“Mother/daughter team Elyse Fitzpatrick and Jessica Thompson will carefully walk you through difficult conversations, one topic at time. Speaking from personal experience, informed by child development research, these two moms offer practical insights and age-appropriate guidance. Talking about tough topics may not be as hard as you think, and, more important, you’ll see how these conversations can lead to meaningful discussions of God’s unchanging goodness.”
Answering Your Kid’s Toughest Questions is an important book, and does just what it says – giving parents suggestions and guidance in discussing difficult topics with their children. The book tackles death, sexuality, violence, and even challenging bible stories, and does so from a solid Christian basis.
I particularly like how the authors break down each topic into three different age groups (preschool, 5-10, 11 and up), giving the parents ideas on how to talk to each group of children on their level. And, it does so in a way that is respectful to child asking the questions, and respectful of the person “committing” the sin. At the beginning of the book, and throughout the suggested dialogue, the authors remind the child (and the parents reading the book!) that sin is about loving someone/something above God as a prelude to the discussion. For example, in the part of the book where sexual sin is discussed, one of the answers begins as:
“Everybody does things they think will make them happy. Sometimes you take toys that are not yours because you want to play with them and you think they will make you happy. You know that taking toys is wrong and that God tells you not to do it…” (page 108)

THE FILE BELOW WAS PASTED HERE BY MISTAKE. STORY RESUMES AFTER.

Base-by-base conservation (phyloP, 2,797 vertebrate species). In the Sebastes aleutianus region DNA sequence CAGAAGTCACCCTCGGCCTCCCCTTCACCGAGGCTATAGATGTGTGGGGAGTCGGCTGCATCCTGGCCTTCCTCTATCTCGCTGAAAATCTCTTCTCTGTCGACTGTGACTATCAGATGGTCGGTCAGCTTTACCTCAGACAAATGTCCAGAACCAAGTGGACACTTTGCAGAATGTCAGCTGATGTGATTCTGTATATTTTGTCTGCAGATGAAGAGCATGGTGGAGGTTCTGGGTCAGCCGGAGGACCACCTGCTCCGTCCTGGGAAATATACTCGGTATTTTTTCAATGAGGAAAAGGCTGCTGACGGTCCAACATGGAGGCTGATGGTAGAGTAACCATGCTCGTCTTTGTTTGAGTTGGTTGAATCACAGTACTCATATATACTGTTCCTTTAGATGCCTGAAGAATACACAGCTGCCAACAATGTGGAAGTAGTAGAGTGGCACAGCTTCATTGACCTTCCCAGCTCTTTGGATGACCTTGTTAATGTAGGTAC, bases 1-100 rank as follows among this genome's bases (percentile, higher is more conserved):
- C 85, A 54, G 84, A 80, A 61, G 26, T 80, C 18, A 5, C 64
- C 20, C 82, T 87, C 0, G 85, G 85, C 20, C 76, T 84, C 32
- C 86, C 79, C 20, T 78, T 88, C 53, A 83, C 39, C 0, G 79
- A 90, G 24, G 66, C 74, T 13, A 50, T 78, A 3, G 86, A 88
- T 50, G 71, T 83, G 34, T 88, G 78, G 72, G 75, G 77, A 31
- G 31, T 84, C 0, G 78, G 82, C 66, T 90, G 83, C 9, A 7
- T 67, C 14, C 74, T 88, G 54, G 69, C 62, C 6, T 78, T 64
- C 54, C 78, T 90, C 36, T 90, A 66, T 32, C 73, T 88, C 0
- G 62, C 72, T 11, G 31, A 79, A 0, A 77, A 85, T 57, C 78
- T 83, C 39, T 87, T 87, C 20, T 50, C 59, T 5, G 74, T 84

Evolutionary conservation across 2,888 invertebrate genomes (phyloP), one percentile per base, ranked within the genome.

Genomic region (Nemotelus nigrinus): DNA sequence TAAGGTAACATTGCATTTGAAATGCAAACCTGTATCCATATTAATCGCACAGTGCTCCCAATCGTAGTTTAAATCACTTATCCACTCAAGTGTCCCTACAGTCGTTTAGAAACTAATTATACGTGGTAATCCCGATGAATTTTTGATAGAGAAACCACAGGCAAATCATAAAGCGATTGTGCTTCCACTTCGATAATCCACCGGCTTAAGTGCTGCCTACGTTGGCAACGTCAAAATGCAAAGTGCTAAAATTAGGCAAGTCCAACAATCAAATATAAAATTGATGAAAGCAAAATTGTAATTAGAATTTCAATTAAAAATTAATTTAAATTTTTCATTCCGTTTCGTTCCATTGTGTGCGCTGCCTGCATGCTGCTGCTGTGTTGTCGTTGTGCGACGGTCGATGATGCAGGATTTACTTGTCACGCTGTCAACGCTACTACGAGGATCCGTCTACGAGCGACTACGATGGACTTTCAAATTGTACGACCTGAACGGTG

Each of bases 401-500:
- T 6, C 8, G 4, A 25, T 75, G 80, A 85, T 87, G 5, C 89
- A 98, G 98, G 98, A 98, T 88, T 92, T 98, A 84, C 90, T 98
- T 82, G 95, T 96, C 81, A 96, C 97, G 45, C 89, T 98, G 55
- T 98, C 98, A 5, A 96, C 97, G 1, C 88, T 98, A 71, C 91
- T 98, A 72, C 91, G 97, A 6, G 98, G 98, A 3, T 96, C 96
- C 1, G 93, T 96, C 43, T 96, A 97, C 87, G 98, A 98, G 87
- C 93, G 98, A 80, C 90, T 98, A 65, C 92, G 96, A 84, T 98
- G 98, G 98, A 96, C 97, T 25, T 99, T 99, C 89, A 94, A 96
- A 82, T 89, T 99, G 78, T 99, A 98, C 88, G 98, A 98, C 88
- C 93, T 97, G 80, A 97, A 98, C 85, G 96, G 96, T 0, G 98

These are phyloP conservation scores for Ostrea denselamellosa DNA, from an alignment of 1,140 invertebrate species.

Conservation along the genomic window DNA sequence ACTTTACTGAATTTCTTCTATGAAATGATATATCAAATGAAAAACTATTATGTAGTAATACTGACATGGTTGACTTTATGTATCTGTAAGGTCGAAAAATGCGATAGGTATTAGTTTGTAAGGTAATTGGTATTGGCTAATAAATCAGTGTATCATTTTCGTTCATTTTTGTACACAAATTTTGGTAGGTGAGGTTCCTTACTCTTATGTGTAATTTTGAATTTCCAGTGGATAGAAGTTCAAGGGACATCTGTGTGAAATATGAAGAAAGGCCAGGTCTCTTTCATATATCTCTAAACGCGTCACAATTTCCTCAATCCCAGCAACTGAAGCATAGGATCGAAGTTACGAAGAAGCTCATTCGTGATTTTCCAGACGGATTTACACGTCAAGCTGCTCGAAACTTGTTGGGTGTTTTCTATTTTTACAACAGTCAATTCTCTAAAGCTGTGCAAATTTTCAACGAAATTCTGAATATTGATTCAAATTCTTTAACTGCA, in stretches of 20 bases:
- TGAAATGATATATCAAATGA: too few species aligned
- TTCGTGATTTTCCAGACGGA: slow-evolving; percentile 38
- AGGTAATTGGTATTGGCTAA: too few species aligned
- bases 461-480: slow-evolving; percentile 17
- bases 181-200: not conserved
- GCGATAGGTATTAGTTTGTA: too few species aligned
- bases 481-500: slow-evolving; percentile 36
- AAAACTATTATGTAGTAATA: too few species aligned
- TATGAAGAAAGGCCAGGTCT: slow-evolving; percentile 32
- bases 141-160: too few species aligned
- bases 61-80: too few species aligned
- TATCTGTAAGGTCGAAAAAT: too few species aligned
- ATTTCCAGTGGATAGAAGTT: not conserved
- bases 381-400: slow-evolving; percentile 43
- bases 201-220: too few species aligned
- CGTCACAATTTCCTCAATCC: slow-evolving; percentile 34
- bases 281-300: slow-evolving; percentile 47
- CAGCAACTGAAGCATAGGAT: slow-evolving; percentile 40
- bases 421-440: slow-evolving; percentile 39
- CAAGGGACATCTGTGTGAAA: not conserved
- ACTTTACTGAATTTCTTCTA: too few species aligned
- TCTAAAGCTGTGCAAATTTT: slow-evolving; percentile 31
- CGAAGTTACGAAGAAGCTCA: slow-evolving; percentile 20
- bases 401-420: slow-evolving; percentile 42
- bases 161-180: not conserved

Also, although I read the book from cover to cover for this review, it is not required. You can easily skip around the book reading the topics most interesting or applicable to your situation and your child’s questions. Think of the book as a handbook and have it near when you need help answering your child’s questions!
Overall, the book is well-written and very helpful. I do have to admit, coming from a Catholic Christian perspective, I missed the inclusion of Church teaching (particularly from the Catechism) and wisdom from the saints. Not that I was expecting them, mind you, knowing the book is written from a different Christian perspective; and really, the book does a wonderful job dealing with formidable topics that are hard to discuss with children without them.
I absolutely recommend the book and give it four (4) stars.
Disclosure of Material Connection: I received this book free from the publisher through the Bethany House <http://bakerpublishinggroup.com/bethanyhouse/bookreviewers> book review program. I was not required to write a positive review. The opinions I have expressed are my own. I am disclosing this in accordance with the Federal Trade Commission’s 16 CFR, Part 255 <http://www.access.gpo.gov/nara/cfr/waisidx_03/16cfr255_03.html> : “Guides Concerning the Use of Endorsements and Testimonials in Advertising.”